When verifying a linked data signature, first the signing key is retrieved from the creator attribute, either over https or using a DID Resolver. Once the key is available the signatureValue in the proof or signature can be verified. Often some encoding transforms are required before the signature can be verified, for example RsaSignature2017 and EcdsaKoblitzSignature2016 use base64 encoding of the result of the signature algorithm. Beware that base64 != base64url, which is commonly used with JWTs.

Danger / Fun

The Linked Data Signature Spec is still evolving, and you may find cases where a signature type such as EcdsaKoblitzSignature2016 is claimed to be used, but where the signatures cannot be verified with libraries such as jsonld-signatures. This is often due to a lack of understanding regarding Linked Data Signature type field. This field should match a value in the ld-cryptosuite-registry. Unfortunatly, this registry is very out of date and does not even contain RsaSignature2017 used by Mastodon, which is probably the mostly widely used signature suite. This can cause developers to make up their own signature type and that will work fine so long as they are the only system verifying and signing. Doing this weakens the JSON-LD Signature spec, making it harder for developers to know what EcdsaKoblitzSignature2016 means, please don't make this worse.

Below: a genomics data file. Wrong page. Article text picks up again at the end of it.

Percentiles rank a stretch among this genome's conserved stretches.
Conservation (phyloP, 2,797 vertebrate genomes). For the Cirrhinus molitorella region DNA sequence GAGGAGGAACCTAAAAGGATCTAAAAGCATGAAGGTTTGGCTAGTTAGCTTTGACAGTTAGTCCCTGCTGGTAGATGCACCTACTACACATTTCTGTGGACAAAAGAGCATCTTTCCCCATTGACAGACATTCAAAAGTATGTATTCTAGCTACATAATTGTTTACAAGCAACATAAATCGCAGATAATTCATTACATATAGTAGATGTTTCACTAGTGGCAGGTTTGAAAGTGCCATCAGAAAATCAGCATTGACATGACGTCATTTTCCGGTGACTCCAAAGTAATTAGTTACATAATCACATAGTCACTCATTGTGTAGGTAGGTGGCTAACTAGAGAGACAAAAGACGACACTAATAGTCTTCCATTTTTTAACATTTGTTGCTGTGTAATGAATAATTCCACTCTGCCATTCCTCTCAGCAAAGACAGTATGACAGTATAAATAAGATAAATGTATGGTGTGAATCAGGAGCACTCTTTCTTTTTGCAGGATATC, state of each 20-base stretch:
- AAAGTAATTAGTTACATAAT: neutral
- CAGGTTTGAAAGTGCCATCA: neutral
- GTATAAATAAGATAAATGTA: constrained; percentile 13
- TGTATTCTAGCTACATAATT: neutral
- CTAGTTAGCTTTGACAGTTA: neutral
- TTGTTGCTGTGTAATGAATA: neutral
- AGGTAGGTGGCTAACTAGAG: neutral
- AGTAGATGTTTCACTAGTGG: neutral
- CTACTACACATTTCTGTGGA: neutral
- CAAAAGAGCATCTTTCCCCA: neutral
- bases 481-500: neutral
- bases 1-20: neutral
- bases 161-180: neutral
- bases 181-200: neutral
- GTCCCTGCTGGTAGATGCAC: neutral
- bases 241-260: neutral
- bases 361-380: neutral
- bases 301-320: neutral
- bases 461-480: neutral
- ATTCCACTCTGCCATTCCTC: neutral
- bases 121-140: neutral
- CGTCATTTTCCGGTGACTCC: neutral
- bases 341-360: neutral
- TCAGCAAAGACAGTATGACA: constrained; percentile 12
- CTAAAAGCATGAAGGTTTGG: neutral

If you would like to develop a new signature suite, like the ones we propose such as OpenPgpSignature2019 and EcdsaKoblitzSignature2019, make sure to make it clear that it is a PROPOSAL, and get it registered once its clearly documented, has test coverage, and supports at least the fields described in terminology.

Help Wanted

The DID Spec is long, and this project does not fully support a DID implementation. If you would like to contribute, or have questions about DIDs, please feel free to open an issue or a PR.


See .travis.yml.

npm i
npm run bootstrap
npm run lint
npm run test
Local API Docs
API Docs
npm i -g firebase-tools lerna
firebase login
firebase init
lerna init

Commercial Support

Commercial support for this library is available upon request from Transmute:

Related Work